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Diversity Dungeons : Worldbuilding & Game Design in the Safe Space Age Pay What You Want
Average Rating:3.6 / 5
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Diversity Dungeons : Worldbuilding & Game Design in the Safe Space Age
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Diversity Dungeons : Worldbuilding & Game Design in the Safe Space Age
Publisher: Postmortem Studios
by ian M. [Verified Purchaser]
Date Added: 03/23/2018 02:45:01

if you want to make even more things in your life about skin color



Rating:
[1 of 5 Stars!]
Creator Reply:
I think you missed the overall message, which was against that.
Diversity Dungeons : Worldbuilding & Game Design in the Safe Space Age
Publisher: Postmortem Studios
by James H. [Verified Purchaser]
Date Added: 08/02/2016 08:25:15

I dont really understand the complaints in other reviews, the book is not a recipe book per se (and it doesnt claim to be), it is a discussion of how diversity can be implemented in gaming and the challenges diversity presents. Also of course how diversity issues can be used to drive campaigns. And I think it does that extremely well.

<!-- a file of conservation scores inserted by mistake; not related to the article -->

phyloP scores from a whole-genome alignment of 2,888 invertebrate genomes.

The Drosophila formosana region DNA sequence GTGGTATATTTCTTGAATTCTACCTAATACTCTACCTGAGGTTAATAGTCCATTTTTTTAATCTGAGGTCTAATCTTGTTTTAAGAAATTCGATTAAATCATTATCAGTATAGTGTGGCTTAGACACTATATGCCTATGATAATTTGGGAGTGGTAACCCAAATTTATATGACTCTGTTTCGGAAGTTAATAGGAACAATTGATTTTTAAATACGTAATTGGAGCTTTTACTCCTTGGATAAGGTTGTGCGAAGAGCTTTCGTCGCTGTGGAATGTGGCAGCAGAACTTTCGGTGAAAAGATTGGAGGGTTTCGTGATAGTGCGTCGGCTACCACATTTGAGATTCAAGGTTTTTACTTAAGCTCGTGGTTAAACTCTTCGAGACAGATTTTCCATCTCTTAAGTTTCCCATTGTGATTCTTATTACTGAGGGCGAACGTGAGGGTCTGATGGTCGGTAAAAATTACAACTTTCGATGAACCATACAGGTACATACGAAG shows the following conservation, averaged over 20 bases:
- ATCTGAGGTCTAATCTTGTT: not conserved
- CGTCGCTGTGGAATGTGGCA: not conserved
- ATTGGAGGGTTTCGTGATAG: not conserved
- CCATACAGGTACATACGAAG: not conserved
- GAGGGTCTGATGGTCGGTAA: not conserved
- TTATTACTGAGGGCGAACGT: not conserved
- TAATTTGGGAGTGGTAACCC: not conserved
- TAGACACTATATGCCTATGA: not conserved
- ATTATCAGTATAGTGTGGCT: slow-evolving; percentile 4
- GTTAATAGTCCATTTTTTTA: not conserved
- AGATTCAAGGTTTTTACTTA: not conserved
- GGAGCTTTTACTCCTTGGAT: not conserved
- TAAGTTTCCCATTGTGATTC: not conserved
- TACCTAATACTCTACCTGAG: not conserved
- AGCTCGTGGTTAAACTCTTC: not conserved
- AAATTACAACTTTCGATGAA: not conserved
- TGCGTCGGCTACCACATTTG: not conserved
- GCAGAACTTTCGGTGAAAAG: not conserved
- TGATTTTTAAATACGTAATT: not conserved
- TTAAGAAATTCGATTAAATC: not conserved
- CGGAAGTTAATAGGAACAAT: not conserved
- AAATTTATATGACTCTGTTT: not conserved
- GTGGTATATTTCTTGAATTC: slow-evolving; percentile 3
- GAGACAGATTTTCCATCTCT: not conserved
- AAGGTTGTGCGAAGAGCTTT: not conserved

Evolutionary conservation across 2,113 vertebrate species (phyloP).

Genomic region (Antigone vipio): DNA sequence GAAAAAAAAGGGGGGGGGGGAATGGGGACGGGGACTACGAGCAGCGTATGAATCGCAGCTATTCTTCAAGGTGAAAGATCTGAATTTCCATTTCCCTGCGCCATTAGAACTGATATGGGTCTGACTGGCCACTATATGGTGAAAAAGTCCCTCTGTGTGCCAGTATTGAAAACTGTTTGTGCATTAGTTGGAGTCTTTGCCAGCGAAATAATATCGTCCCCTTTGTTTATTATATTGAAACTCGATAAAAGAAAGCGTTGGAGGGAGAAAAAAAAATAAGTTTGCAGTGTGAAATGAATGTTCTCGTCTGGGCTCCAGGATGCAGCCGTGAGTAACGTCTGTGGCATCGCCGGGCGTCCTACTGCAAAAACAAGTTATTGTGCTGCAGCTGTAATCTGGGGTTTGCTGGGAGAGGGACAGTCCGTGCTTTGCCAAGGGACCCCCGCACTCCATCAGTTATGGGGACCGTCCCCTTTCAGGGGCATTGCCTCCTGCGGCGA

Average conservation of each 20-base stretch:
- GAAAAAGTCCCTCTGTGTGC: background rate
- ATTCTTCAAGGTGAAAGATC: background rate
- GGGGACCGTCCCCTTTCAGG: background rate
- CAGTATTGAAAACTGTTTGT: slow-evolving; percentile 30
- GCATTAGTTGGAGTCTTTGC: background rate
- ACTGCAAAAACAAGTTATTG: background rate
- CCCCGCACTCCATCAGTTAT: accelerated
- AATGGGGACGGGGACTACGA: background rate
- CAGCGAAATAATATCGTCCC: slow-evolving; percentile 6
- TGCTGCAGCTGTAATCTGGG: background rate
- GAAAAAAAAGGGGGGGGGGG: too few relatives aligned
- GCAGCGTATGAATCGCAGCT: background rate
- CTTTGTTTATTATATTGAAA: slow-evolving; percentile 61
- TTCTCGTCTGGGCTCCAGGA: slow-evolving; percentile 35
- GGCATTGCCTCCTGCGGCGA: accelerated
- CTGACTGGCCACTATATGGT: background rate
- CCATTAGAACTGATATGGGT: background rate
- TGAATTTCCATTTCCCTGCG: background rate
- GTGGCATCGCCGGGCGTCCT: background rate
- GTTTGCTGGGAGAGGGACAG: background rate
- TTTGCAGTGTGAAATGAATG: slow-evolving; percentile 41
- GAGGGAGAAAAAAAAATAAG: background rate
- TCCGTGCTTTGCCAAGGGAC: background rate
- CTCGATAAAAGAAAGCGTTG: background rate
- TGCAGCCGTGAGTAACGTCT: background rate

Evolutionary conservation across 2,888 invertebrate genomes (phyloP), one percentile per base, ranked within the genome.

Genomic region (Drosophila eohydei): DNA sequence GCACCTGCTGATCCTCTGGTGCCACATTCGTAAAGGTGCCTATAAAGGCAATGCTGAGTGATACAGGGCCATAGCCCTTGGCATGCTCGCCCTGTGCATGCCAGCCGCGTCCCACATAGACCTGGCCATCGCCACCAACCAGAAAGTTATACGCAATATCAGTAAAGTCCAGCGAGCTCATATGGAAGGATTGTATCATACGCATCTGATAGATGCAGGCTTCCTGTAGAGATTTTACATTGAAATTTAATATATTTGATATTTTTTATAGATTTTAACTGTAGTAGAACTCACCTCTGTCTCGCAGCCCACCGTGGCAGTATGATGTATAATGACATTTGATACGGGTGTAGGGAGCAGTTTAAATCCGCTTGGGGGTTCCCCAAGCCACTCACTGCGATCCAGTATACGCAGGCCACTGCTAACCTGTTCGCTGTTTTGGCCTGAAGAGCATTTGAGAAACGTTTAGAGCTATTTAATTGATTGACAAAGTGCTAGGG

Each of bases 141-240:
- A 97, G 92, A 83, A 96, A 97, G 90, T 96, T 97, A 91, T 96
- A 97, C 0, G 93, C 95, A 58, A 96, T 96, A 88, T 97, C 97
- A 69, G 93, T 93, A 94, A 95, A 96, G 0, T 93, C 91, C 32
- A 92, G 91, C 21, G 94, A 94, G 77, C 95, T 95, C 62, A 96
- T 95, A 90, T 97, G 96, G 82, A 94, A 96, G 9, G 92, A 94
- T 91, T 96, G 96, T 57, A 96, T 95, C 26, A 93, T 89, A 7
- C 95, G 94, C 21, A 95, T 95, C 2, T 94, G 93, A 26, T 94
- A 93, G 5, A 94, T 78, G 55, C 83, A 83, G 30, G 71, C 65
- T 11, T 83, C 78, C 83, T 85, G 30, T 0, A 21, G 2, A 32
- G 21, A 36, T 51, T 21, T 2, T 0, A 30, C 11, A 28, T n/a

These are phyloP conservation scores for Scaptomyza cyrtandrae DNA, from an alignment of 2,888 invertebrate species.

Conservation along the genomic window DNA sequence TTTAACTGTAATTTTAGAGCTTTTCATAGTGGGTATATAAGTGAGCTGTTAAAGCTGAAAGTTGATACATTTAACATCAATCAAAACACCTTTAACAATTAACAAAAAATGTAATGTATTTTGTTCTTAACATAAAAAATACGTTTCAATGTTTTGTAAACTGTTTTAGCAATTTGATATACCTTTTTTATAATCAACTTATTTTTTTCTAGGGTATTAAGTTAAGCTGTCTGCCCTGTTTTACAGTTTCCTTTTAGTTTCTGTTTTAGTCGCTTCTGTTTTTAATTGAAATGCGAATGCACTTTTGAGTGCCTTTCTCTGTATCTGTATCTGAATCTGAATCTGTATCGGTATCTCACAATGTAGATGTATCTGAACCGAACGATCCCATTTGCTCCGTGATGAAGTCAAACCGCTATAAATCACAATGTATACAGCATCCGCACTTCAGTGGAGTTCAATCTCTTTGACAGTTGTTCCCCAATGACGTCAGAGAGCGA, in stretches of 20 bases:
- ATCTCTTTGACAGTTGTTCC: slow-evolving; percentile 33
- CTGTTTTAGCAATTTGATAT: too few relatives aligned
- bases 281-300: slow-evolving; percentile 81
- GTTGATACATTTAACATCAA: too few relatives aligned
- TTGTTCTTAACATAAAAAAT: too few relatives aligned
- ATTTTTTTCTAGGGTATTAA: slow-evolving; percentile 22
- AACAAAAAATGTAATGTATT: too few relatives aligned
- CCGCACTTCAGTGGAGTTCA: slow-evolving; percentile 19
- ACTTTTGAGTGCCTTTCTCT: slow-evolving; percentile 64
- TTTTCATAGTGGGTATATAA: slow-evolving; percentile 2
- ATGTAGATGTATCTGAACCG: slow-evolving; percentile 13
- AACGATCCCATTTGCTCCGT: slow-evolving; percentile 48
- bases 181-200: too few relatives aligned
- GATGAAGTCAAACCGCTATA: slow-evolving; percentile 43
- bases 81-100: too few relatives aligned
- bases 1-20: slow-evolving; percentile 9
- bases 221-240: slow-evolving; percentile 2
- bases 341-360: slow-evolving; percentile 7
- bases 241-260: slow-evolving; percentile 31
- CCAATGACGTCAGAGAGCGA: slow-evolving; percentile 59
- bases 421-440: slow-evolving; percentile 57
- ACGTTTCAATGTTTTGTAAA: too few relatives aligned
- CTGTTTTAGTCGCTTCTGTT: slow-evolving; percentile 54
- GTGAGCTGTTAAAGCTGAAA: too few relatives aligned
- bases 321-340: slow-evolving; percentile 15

The text is short, I dont remember exactly how long but readable in a couple of hours and as such obviously does not cover all possible scenarios nor really inform on how a diversity oriented campaign or characters should be used, rather it gives thinking points, pitfalls and other info which might be used by a GM to develop those things themselves. If for example a GM wishes to have a campaign based loosely on a refugee situation, perhaps using goblins as a metaphor for misunderstood foreign refugees and to model issues of mistrust, injury, differences in religion, aceptance of foreigners, how to represent these things on charisma rolls etc then this is the resource to use as a starting point. If one simply wants to have some female characters and a way to make those characters noticably different but still balanced, this booklet describes how this might be done. Has a GM thought about the racial makeup of their world? Some 5% or so of characters might be gay, how do you use that to provide richer more interesting characters, without falling into stereotyping or contrived and hard to believe backstories. If its a grimy dark ages storyline, with war and suffering everywhere, do you have representation of the victims or is everyone living as happy as larry fit and healthy in idilic villiages which is somehow incongruous with the butchery going on supposedly arround them?